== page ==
Rachel's Precaution Reporter #101

"Foresight and Precaution, in the News and in the World"

Wednesday, August 1, 2007............Printer-friendly version
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Table of Contents...

Urgent Call for Strong Oversight of Nanotechnology
  An international coalition of non-governmental organizations has
  just published a set of principles to guide the development of
  nanotechnology in a precautionary fashion. Other sign-ons are
Pesticide-Free Parks Lead To Splendor in the Grass
  Across the country, people are realizing that they can take
  precautionary action to reduce their children's exposure to chemical
  pesticides. It means persuading your parks department to adopt new
  habits and it's happening widely now. Here's one example.
The Goal: An Ecocide-free Economy
  Ecocide is unfolding all around us. The tragedy is that none of
  this ecocidal activity is really necessary. We already know how to
  create an ecologically sound economy based on products and processes
  in harmony with natural law.
Precautionary Principle Left Out by Codex
  Monsanto, Archer Daniels Midland, Cargill, and other giant food,
  chemical, and biotechnology corporations, aided by the U.S. Treasury,
  State Department, and Department of Agriculture have won a major
  victory, keeping the precautionary principle out of international food
European Union Rejects Genetically Modified Potato
  The European Union (EU) has rejected a proposal to allow a new
  genetically modified potato to be grown in Europe. The recent
  decision to exclude precaution from Codex Alimentarius may make it
  more difficult for the EU to sustain its precautionary stance toward
  genetically modified organisms -- which of course was the point of
  excluding precaution from Codex.
Only a Reckless Mind Could Believe in Safety First
  You'll enjoy this attack on the precautionary principle because
  it's more carefully crafted than most, though ultimately it's as
  baseless and silly as all the other attacks on precaution that we have


From: International Center for Technology Assessment, Jul. 31, 2007
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Over Forty Groups Release Fundamental Principles for Nanotech
Oversight, Citing Risks to the Public, Workers, and the Environment

Organizations can still endorse these principles by emailing

Washington, DC -- With the joint release today of Principles for the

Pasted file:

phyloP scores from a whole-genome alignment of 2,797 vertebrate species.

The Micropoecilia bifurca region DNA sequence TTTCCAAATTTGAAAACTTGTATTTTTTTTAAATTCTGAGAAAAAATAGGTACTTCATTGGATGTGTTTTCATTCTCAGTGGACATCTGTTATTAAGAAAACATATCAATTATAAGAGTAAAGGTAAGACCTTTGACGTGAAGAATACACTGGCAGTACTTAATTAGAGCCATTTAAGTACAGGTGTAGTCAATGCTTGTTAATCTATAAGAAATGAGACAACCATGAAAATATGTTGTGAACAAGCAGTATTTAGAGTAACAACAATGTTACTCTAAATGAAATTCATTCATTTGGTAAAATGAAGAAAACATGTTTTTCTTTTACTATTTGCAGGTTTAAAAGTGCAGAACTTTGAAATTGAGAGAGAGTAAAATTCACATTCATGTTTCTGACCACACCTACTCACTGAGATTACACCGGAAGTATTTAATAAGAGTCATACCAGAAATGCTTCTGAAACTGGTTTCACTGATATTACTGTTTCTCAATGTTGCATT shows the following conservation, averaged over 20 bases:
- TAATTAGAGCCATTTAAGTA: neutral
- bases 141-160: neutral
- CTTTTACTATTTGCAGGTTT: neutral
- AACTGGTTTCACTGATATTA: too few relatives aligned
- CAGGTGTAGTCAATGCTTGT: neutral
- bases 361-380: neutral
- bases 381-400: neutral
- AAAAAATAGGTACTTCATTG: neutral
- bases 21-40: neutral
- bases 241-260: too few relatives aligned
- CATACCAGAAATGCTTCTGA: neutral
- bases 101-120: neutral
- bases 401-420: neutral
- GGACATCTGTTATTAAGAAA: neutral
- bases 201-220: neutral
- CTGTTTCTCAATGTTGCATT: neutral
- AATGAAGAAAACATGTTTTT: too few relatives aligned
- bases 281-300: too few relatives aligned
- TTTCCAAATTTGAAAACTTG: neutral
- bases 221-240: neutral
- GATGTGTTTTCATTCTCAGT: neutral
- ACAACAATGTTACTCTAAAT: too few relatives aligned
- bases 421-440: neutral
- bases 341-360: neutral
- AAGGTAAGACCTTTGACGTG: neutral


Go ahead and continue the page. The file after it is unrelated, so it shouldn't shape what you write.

Oversight of Nanotechnologies and Nanomaterials, a broad
international coalition of consumer, public health, environmental,
labor, and civil society organizations spanning six continents called
for strong, comprehensive oversight of the new technology and its

The manufacture of products using nanotechnology -- a powerful
platform for manipulating matter at the level of atoms and molecules
in order to alter properties -- has exploded in recent years. Hundreds
of consumer products incorporating nanomaterials are now on the
market, including cosmetics, sunscreens, sporting goods, clothing,
electronics, baby and infant products, and food and food packaging.
But evidence indicates that current nanomaterials may pose significant
health, safety, and environmental hazards. In addition, the profound
social, economic, and ethical challenges posed by nano-scale
technologies have yet to be addressed.

As Chee Yoke Ling of the Third World Network explained, "Materials
engineered at the nano-scale can exhibit fundamentally different
properties -- including toxicity -- with unknown effects. Current
research raises red flags that demand precautionary action and further
study." She added, "As there are now hundreds of products containing
nanomaterials in commerce, the public, workers, and the environment
are being exposed to these unlabeled, and in most cases, untested

George Kimbrell of the International Center for Technology Assessment
continued, "Since there is currently no government oversight and no
labeling requirements for nano-products anywhere in the world, no one
knows when they are exposed to potential nanotech risks and no one is
monitoring for potential health or environmental harm. That's why we
believe oversight action based on our principles is urgent."

This industrial boom is creating a growing nano-workforce which is
predicted to reach two million globally by 2015. "Even though
potential health hazards stemming from exposure have been clearly
identified, there are no mandatory workplace measures that require
exposures to be assessed, workers to be trained, or control measures
to be implemented," explained Bill Kojola of the AFL-CIO. "This
technology should not be rushed to market until these failings are
corrected and workers assured of their safety."

"Nanomaterials are entering the environment during manufacture, use,
and disposal of hundreds of products, even though we have no way to
track the effects of this potent new form of pollution," agreed Ian
Illuminato of Friends of the Earth. "By the time monitoring catches up
to commerce, the damage will already have been done."

Ron Oswald, General Secretary of international trade union IUF,
highlighted the importance of defending against the massive intrusion
of nano-products into the global food chain, pointing out that
"hundreds of commercially available products--from pesticides to
additives to packaging materials incorporating nanotech--are already
on the market or just a step away. Workers, consumers, and the